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---
type: concepts
---

# DNS records overview

_Read this document for a brief overview of DNS records in the scope
of GitLab Pages, for beginners in web development._

A Domain Name System (DNS) web service routes visitors to websites
by translating domain names (such as `www.example.com`) into the
numeric IP addresses (such as `192.0.2.1`) that computers use to
connect to each other.

A DNS record is created to point a (sub)domain to a certain location,
which can be an IP address or another domain. In case you want to use
GitLab Pages with your own (sub)domain, you need to access your domain's
registrar control panel to add a DNS record pointing it back to your
GitLab Pages site.

Note that **how to** add DNS records depends on which server your domain
is hosted on. Every control panel has its own place to do it. If you are
not an admin of your domain, and don't have access to your registrar,
you'll need to ask for the technical support of your hosting service
to do it for you.

To help you out, we've gathered some instructions on how to do that
for the most popular hosting services:

- [Amazon](http://docs.aws.amazon.com/gettingstarted/latest/swh/getting-started-configure-route53.html)
- [Bluehost](https://my.bluehost.com/cgi/help/559)
- [CloudFlare](https://support.cloudflare.com/hc/en-us/articles/200169096-How-do-I-add-A-records-)
- [cPanel](https://documentation.cpanel.net/display/ALD/Edit+DNS+Zone)
- [DreamHost](https://help.dreamhost.com/hc/en-us/articles/215414867-How-do-I-add-custom-DNS-records-)
- [Go Daddy](https://www.godaddy.com/help/add-an-a-record-19238)
- [Hostgator](http://support.hostgator.com/articles/changing-dns-records)
- [Inmotion hosting](https://my.bluehost.com/cgi/help/559)
- [Media Temple](https://mediatemple.net/community/products/dv/204403794/how-can-i-change-the-dns-records-for-my-domain)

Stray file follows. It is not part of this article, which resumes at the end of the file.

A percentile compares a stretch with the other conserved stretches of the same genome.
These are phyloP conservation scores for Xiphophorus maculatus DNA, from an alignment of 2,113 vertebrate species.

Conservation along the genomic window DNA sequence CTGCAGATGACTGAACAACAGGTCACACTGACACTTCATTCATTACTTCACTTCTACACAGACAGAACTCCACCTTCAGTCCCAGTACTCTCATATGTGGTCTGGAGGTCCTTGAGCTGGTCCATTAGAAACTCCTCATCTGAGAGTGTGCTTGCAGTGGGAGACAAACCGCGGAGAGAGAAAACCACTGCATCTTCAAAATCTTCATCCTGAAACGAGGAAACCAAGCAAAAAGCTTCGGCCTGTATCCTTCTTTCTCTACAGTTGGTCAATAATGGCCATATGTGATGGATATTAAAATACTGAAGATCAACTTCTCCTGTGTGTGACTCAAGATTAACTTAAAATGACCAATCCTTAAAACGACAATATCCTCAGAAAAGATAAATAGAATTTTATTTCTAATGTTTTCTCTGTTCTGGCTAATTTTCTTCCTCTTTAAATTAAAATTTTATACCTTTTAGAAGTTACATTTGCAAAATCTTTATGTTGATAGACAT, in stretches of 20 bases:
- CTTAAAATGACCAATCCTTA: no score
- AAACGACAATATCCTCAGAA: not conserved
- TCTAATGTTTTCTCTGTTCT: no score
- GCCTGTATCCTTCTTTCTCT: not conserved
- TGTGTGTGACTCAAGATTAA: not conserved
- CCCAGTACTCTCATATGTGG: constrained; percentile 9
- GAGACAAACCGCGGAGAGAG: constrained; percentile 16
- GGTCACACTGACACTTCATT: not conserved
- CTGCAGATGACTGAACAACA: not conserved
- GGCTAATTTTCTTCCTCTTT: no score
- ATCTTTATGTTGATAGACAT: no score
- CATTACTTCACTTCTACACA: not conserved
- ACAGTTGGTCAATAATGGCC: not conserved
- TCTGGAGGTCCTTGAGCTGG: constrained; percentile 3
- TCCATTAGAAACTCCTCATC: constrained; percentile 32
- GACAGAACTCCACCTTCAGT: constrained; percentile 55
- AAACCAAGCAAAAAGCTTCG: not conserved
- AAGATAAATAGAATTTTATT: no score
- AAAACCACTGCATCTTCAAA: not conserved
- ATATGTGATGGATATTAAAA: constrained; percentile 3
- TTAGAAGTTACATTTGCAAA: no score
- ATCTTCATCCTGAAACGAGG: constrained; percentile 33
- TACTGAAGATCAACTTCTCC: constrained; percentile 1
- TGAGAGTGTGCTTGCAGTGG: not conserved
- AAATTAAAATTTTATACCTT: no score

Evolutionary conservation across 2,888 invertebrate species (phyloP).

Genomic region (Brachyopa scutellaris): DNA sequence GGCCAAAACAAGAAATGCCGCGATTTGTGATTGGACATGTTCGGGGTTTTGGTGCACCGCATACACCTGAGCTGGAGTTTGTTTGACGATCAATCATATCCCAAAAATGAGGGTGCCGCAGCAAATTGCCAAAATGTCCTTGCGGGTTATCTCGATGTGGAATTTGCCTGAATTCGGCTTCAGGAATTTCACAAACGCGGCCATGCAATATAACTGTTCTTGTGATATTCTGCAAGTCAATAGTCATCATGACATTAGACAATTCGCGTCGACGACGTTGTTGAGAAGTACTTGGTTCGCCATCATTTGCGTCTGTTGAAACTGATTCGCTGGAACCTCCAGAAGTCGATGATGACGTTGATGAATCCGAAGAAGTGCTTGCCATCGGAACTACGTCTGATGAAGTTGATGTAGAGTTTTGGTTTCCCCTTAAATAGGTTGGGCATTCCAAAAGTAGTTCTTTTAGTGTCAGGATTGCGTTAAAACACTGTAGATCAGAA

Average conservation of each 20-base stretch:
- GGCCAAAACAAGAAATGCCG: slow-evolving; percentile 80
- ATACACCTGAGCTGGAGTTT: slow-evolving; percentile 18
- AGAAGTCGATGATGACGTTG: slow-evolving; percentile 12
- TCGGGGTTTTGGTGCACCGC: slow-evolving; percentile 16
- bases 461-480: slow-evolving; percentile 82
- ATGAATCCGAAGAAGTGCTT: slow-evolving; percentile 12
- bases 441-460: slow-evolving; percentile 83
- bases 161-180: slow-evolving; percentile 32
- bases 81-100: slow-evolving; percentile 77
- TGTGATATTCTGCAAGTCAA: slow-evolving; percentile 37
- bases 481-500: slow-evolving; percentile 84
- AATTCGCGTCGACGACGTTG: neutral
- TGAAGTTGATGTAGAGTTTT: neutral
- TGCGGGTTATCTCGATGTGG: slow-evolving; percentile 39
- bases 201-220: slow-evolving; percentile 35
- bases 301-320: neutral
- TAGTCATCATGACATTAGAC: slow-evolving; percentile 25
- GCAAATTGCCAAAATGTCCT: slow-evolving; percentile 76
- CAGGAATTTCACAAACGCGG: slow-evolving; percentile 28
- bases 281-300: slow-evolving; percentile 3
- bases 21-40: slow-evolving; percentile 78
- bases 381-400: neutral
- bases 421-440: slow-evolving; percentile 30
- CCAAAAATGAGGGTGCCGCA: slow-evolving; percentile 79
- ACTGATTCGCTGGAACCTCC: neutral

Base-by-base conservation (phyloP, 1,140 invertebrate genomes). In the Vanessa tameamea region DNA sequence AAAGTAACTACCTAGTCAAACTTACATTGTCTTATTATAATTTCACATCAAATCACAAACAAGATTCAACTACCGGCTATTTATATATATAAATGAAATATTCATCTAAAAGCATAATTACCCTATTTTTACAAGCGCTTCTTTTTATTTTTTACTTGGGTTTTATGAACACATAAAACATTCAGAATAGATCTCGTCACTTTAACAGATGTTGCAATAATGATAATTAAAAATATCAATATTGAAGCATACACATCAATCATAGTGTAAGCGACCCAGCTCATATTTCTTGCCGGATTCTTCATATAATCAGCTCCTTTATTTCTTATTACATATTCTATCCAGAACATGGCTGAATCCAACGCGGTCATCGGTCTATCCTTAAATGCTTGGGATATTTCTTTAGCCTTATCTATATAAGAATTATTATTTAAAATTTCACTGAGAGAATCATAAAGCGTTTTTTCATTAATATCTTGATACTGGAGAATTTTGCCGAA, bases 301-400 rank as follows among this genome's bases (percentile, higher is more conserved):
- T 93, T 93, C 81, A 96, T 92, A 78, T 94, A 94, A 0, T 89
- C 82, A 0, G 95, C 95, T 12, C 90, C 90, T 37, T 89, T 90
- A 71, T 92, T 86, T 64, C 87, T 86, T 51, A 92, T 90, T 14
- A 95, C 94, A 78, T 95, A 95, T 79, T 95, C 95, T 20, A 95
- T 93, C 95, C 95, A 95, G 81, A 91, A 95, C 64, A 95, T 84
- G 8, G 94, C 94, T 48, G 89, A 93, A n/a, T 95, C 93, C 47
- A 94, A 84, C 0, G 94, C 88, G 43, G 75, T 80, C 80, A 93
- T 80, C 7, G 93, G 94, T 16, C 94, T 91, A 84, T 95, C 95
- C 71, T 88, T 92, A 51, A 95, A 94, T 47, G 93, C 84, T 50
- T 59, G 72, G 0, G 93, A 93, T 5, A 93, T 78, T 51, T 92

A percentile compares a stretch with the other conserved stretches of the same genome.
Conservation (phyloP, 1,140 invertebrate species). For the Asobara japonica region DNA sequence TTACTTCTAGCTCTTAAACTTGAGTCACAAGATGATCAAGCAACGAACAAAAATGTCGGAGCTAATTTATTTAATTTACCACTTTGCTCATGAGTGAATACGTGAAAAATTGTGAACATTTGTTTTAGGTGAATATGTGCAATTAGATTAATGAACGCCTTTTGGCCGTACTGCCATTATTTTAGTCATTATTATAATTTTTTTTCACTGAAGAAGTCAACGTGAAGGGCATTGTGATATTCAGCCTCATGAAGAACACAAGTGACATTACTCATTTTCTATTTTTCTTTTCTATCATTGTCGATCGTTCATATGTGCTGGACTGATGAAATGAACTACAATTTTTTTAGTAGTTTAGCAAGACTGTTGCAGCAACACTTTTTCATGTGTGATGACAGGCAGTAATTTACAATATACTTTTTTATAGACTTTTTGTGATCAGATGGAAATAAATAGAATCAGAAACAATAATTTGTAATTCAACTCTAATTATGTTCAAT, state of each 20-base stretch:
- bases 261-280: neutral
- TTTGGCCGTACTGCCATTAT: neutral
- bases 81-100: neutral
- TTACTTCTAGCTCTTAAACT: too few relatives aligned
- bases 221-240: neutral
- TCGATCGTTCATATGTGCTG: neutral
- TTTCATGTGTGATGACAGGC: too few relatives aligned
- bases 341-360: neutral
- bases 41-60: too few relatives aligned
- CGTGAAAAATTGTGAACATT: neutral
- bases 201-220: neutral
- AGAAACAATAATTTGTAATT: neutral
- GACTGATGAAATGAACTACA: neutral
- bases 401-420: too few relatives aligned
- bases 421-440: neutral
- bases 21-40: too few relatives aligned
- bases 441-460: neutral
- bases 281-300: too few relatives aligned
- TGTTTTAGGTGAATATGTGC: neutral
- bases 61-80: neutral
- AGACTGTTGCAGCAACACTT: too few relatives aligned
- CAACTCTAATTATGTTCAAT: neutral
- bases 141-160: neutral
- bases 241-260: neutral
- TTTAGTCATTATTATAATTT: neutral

- [Microsoft](https://msdn.microsoft.com/en-us/library/bb727018.aspx)

If your hosting service is not listed above, you can just try to
search the web for `how to add dns record on <my hosting service>`.

## `A` record

A DNS A record maps a host to an IPv4 IP address.
It points a root domain as `example.com` to the host's IP address as
`192.192.192.192`.

Example:

- `example.com` => `A` => `192.192.192.192`

## CNAME record

CNAME records define an alias for canonical name for your server (one defined
by an A record). It points a subdomain to another domain.

Example:

- `www` => `CNAME` => `example.com`

This way, visitors visiting `www.example.com` will be redirected to
`example.com`.

## MX record

MX records are used to define the mail exchanges that are used for the domain.
This helps email messages arrive at your mail server correctly.

Example:

- `MX` => `mail.example.com`

Then you can register emails for `[email protected]`.

## TXT record

A `TXT` record can associate arbitrary text with a host or other name. A common
use is for site verification.

Example:

- `example.com`=> TXT => `"google-site-verification=6P08Ow5E-8Q0m6vQ7FMAqAYIDprkVV8fUf_7hZ4Qvc8"`

This way, you can verify the ownership for that domain name.

## All combined

You can have one DNS record or more than one combined:

- `example.com` => `A` => `192.192.192.192`
- `www` => `CNAME` => `example.com`
- `MX` => `mail.example.com`
- `example.com`=> TXT => `"google-site-verification=6P08Ow5E-8Q0m6vQ7FMAqAYIDprkVV8fUf_7hZ4Qvc8"`